The Changing Face of BET

CEO Debra Lee discusses BET’s growth and what’s ahead for the network. Hint: new shows!

Posted: 04/21/2011 12:08 PM EDT

The cast of Reed Between the Lines, from left: Tracee Ellis Ross, Malcolm Jamal Warner, Nadji Jeter, Zoe Soul, Melissa De Sousa and Anna Maria Horsford at the 2011 BET Upfront Presentation.(Photo: Brad Barket/PictureGroup)

When BET Networks CEO Debra Lee took the helm in 2005, she knew changes were needed for the channel. Twenty-five years after its inception, the network was still dedicating blocks of time to movies and reruns, but not much original programming.

“Viewership has always been loyal, and they wanted us to grow as a network similar to the way a lot of the other networks were growing,” Lee told BET.com. “So the challenge for me as the new CEO was, 'How do we invest in original programming and still keep the business profitable and growing?'”

Fast-forward to 2011 and BET is riding high, coming off a record-setting year in ratings and a largely successful season of The Game and Let’s Stay Together, two original sitcoms. January’s premiere of The Game brought a record 7.7 million viewers to the network, far exceeding expectations for a show the CW yanked off the air two years ago.

At Wednesday’s Upfront Presentation in New York, the network announced that both series will be returning for new seasons. In addition to the returning programs, BET unveiled Reed Between the Lines, a sitcom starring Tracee Ellis Ross and Malcolm Jamal-Warner about a blended family going through life’s ups and downs. The dramatic series Lenox Ave. about three friends growing up in Harlem is back as well.

BET will also be moving into the thriller genre with Asylum, about a team of doctors at the infamous St. Dympha Hospital for the Criminally Insane.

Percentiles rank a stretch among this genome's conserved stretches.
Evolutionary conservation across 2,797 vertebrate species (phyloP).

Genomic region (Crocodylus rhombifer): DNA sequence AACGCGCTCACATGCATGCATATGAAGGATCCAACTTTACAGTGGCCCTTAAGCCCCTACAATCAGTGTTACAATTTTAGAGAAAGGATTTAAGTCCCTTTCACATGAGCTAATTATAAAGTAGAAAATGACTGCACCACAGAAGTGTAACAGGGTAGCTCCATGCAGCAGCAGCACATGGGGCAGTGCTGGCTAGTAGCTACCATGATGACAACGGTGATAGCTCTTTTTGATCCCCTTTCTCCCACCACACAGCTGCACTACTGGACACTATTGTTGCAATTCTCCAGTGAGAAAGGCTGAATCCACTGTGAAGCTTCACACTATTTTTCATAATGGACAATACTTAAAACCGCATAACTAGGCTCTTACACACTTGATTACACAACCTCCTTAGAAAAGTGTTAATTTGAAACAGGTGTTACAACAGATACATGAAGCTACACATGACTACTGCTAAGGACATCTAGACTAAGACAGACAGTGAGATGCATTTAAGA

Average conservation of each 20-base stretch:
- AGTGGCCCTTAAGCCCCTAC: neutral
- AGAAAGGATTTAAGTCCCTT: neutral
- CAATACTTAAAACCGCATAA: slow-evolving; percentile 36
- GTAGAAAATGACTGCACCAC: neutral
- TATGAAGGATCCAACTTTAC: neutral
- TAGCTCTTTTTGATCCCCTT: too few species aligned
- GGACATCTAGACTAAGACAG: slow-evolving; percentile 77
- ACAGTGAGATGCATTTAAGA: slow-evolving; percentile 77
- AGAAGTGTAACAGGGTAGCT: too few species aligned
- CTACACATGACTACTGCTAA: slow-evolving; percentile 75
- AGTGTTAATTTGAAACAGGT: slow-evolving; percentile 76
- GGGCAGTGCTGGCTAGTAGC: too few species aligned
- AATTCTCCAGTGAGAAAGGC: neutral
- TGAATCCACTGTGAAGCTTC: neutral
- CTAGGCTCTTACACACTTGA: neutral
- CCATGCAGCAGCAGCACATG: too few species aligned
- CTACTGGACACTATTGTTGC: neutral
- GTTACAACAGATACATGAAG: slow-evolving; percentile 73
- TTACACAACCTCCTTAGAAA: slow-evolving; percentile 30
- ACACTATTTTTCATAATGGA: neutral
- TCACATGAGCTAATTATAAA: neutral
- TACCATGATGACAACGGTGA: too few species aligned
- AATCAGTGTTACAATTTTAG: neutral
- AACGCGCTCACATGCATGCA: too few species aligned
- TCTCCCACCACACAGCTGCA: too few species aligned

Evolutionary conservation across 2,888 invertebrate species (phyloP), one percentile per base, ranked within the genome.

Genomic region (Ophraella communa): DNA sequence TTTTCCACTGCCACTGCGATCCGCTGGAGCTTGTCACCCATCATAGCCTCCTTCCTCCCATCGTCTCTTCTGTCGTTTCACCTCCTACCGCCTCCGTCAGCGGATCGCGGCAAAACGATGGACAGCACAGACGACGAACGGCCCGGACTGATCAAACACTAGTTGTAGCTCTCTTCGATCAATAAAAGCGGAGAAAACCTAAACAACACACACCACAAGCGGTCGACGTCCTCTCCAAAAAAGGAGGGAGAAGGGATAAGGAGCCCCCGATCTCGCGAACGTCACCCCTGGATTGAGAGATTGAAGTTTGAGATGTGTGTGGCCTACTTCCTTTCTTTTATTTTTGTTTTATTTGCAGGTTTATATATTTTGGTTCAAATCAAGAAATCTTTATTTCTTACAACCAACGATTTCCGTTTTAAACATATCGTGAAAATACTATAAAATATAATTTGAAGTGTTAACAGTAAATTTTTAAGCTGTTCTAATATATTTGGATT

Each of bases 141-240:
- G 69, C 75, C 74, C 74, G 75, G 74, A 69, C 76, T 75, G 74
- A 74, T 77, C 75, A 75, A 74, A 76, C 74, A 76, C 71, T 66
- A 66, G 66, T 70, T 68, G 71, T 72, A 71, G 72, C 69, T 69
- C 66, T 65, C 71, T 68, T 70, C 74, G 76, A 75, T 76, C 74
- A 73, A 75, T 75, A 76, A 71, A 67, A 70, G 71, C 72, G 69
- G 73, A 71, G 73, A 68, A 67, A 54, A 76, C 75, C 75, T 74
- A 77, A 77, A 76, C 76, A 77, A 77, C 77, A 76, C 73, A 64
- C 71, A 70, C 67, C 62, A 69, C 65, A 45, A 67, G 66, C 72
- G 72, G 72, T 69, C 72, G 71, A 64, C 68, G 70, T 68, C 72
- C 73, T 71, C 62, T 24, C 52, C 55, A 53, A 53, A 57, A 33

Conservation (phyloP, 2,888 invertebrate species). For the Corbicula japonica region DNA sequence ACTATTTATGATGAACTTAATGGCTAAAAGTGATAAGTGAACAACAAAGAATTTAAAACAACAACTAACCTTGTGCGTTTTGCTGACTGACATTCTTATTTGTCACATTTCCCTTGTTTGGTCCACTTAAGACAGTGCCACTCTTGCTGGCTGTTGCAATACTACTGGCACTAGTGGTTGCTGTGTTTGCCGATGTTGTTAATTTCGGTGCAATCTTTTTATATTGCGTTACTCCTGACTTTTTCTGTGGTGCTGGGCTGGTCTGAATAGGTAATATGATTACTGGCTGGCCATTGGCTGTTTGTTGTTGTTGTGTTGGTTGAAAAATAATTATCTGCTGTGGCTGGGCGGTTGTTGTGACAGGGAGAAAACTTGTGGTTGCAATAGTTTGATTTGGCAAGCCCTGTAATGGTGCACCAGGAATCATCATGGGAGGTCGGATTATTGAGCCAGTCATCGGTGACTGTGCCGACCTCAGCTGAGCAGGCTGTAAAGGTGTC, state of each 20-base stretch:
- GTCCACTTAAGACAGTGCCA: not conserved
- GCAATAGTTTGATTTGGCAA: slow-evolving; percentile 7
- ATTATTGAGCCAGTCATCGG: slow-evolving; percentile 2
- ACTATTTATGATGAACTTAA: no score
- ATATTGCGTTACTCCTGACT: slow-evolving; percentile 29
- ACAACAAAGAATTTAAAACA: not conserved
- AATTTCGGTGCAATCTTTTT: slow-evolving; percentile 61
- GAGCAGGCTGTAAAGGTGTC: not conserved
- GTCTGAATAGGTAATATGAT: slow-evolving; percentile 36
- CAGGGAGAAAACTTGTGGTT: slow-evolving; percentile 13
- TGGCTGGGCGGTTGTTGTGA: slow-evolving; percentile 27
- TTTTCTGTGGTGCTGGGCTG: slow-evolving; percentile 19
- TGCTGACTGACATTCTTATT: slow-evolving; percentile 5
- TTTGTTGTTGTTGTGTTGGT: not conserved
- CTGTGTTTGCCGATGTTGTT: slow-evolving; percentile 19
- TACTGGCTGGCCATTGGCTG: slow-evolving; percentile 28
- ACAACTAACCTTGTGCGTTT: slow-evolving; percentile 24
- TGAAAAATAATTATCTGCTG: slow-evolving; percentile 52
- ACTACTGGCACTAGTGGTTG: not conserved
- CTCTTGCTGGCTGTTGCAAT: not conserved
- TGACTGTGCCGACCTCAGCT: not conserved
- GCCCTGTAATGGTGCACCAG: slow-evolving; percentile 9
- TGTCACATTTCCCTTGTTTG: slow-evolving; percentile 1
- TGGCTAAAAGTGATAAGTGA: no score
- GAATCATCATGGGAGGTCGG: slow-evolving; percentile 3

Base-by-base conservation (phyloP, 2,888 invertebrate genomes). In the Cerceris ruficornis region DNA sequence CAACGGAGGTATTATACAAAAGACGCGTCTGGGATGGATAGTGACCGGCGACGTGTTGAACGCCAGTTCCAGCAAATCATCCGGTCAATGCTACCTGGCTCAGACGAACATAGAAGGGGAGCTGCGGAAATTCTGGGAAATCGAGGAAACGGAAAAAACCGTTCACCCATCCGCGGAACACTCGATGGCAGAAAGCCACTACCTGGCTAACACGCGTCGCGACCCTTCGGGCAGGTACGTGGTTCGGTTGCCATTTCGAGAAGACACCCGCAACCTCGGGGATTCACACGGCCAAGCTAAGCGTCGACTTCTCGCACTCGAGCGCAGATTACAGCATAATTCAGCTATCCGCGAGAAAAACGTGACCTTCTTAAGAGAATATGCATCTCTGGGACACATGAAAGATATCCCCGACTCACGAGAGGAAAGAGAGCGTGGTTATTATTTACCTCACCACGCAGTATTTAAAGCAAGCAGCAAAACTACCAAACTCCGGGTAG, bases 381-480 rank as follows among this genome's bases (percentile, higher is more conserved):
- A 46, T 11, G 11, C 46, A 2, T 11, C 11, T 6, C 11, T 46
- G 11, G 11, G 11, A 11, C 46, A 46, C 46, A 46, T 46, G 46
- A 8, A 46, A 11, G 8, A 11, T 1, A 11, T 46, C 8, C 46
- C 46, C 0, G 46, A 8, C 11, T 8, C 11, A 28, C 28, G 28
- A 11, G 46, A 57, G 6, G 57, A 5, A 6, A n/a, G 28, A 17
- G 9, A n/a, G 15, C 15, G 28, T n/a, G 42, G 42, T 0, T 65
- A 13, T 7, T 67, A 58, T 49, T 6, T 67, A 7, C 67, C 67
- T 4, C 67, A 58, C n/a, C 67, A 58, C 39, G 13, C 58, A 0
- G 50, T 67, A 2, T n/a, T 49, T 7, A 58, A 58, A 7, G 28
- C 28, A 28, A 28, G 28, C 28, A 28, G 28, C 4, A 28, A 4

The success and wide range of new programs makes a larger statement. “African-Americans will show up for good quality programming,” Lee says.

Original sitcoms were just part of the larger plan for the network sculpted by Lee following her arrival at the helm.

“About three years ago we embarked on a new brand strategy where we listened to our audience, our advertisers, our affiliates, and we spent a lot of time internally thinking about where we wanted to take the network,” she said. “We came up with the approach that we wanted to respect, reflect and elevate our audience.”

That meant that in addition to original sitcoms, reality programming that focused on family (like Being Terry Kennedy, The Family Crews and Toya: A Family Affair) was also important to include in the lineup, because BET wanted to show different kinds of images of African-Americans and explore the dynamics of family, Lee said.

The addition of these programs, along with newer specials like Black Girls Rock and BET Honors, helped to broaden the network’s audience, appealing to older and non-African-American viewers, she said.

In the future, Lee expects to see the same growth in reality and sitcom programming with the inclusion of dramas and documentaries such as The Message: The History of Hip-Hop, a look into the cultural phenomenon that grew out of the music.

“The great news is that we’re here now,” Lee said, referencing the network’s most recent successes. “It’s an exciting time to be at BET Networks.”

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